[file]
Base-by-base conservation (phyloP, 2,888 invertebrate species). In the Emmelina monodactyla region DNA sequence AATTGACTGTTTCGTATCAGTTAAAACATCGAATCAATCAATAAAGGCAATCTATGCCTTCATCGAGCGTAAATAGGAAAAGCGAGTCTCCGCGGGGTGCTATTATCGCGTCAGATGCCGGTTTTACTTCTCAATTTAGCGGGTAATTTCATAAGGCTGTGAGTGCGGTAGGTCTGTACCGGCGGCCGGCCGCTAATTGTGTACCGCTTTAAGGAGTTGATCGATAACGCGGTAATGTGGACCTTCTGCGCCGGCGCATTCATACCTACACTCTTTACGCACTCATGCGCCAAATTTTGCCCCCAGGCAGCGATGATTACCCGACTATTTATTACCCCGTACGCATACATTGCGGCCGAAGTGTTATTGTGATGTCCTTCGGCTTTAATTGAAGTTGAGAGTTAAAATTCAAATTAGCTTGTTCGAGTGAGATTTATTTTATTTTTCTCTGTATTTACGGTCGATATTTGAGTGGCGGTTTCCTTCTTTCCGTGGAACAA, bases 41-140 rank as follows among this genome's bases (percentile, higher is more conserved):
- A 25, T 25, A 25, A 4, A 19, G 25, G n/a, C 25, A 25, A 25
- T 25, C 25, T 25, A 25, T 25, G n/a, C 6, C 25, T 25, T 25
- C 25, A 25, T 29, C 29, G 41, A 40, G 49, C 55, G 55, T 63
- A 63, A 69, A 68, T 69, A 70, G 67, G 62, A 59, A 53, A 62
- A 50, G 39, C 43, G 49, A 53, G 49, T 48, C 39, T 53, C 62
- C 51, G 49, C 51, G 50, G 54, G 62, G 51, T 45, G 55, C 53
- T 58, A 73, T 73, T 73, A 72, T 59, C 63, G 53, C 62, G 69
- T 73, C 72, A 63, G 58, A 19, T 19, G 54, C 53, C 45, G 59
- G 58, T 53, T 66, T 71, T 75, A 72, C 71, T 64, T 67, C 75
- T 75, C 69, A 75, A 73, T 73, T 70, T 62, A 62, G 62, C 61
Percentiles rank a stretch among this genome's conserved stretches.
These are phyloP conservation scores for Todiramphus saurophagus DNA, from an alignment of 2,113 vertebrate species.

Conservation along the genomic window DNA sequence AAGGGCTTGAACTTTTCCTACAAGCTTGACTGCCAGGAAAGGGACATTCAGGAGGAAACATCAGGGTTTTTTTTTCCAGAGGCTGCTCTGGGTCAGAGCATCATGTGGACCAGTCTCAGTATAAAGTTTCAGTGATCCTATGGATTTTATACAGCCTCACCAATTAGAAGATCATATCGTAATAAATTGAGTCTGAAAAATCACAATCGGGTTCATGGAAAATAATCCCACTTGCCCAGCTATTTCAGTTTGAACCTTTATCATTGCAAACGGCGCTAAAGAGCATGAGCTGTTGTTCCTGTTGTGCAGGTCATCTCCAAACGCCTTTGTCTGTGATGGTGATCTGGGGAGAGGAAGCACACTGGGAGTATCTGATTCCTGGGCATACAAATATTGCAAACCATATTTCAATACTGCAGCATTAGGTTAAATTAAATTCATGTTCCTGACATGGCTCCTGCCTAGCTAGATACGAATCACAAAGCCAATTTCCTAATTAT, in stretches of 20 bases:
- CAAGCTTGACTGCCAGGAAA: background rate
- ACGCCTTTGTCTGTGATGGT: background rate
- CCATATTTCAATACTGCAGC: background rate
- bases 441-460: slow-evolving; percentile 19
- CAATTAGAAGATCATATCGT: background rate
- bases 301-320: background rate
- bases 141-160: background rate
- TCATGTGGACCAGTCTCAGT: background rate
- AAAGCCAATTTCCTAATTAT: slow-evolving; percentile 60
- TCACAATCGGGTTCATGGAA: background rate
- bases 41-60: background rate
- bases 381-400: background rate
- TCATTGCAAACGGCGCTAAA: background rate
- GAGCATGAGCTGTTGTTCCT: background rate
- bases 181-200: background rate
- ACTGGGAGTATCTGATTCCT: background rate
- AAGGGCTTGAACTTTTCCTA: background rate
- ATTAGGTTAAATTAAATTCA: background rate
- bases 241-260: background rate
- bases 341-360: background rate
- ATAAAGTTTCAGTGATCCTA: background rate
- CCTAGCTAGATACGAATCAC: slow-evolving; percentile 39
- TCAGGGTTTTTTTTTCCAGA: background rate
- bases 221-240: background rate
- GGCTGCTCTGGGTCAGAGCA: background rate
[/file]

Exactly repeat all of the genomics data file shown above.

Base-by-base conservation (phyloP, 2,888 invertebrate species). In the Emmelina monodactyla region DNA sequence AATTGACTGTTTCGTATCAGTTAAAACATCGAATCAATCAATAAAGGCAATCTATGCCTTCATCGAGCGTAAATAGGAAAAGCGAGTCTCCGCGGGGTGCTATTATCGCGTCAGATGCCGGTTTTACTTCTCAATTTAGCGGGTAATTTCATAAGGCTGTGAGTGCGGTAGGTCTGTACCGGCGGCCGGCCGCTAATTGTGTACCGCTTTAAGGAGTTGATCGATAACGCGGTAATGTGGACCTTCTGCGCCGGCGCATTCATACCTACACTCTTTACGCACTCATGCGCCAAATTTTGCCCCCAGGCAGCGATGATTACCCGACTATTTATTACCCCGTACGCATACATTGCGGCCGAAGTGTTATTGTGATGTCCTTCGGCTTTAATTGAAGTTGAGAGTTAAAATTCAAATTAGCTTGTTCGAGTGAGATTTATTTTATTTTTCTCTGTATTTACGGTCGATATTTGAGTGGCGGTTTCCTTCTTTCCGTGGAACAA, bases 41-140 rank as follows among this genome's bases (percentile, higher is more conserved):
- A 25, T 25, A 25, A 4, A 19, G 25, G n/a, C 25, A 25, A 25
- T 25, C 25, T 25, A 25, T 25, G n/a, C 6, C 25, T 25, T 25
- C 25, A 25, T 29, C 29, G 41, A 40, G 49, C 55, G 55, T 63
- A 63, A 69, A 68, T 69, A 70, G 67, G 62, A 59, A 53, A 62
- A 50, G 39, C 43, G 49, A 53, G 49, T 48, C 39, T 53, C 62
- C 51, G 49, C 51, G 50, G 54, G 62, G 51, T 45, G 55, C 53
- T 58, A 73, T 73, T 73, A 72, T 59, C 63, G 53, C 62, G 69
- T 73, C 72, A 63, G 58, A 19, T 19, G 54, C 53, C 45, G 59
- G 58, T 53, T 66, T 71, T 75, A 72, C 71, T 64, T 67, C 75
- T 75, C 69, A 75, A 73, T 73, T 70, T 62, A 62, G 62, C 61
Percentiles rank a stretch among this genome's conserved stretches.
These are phyloP conservation scores for Todiramphus saurophagus DNA, from an alignment of 2,113 vertebrate species.

Conservation along the genomic window DNA sequence AAGGGCTTGAACTTTTCCTACAAGCTTGACTGCCAGGAAAGGGACATTCAGGAGGAAACATCAGGGTTTTTTTTTCCAGAGGCTGCTCTGGGTCAGAGCATCATGTGGACCAGTCTCAGTATAAAGTTTCAGTGATCCTATGGATTTTATACAGCCTCACCAATTAGAAGATCATATCGTAATAAATTGAGTCTGAAAAATCACAATCGGGTTCATGGAAAATAATCCCACTTGCCCAGCTATTTCAGTTTGAACCTTTATCATTGCAAACGGCGCTAAAGAGCATGAGCTGTTGTTCCTGTTGTGCAGGTCATCTCCAAACGCCTTTGTCTGTGATGGTGATCTGGGGAGAGGAAGCACACTGGGAGTATCTGATTCCTGGGCATACAAATATTGCAAACCATATTTCAATACTGCAGCATTAGGTTAAATTAAATTCATGTTCCTGACATGGCTCCTGCCTAGCTAGATACGAATCACAAAGCCAATTTCCTAATTAT, in stretches of 20 bases:
- CAAGCTTGACTGCCAGGAAA: background rate
- ACGCCTTTGTCTGTGATGGT: background rate
- CCATATTTCAATACTGCAGC: background rate
- bases 441-460: slow-evolving; percentile 19
- CAATTAGAAGATCATATCGT: background rate
- bases 301-320: background rate
- bases 141-160: background rate
- TCATGTGGACCAGTCTCAGT: background rate
- AAAGCCAATTTCCTAATTAT: slow-evolving; percentile 60
- TCACAATCGGGTTCATGGAA: background rate
- bases 41-60: background rate
- bases 381-400: background rate
- TCATTGCAAACGGCGCTAAA: background rate
- GAGCATGAGCTGTTGTTCCT: background rate
- bases 181-200: background rate
- ACTGGGAGTATCTGATTCCT: background rate
- AAGGGCTTGAACTTTTCCTA: background rate
- ATTAGGTTAAATTAAATTCA: background rate
- bases 241-260: background rate
- bases 341-360: background rate
- ATAAAGTTTCAGTGATCCTA: background rate
- CCTAGCTAGATACGAATCAC: slow-evolving; percentile 39
- TCAGGGTTTTTTTTTCCAGA: background rate
- bases 221-240: background rate
- GGCTGCTCTGGGTCAGAGCA: background rate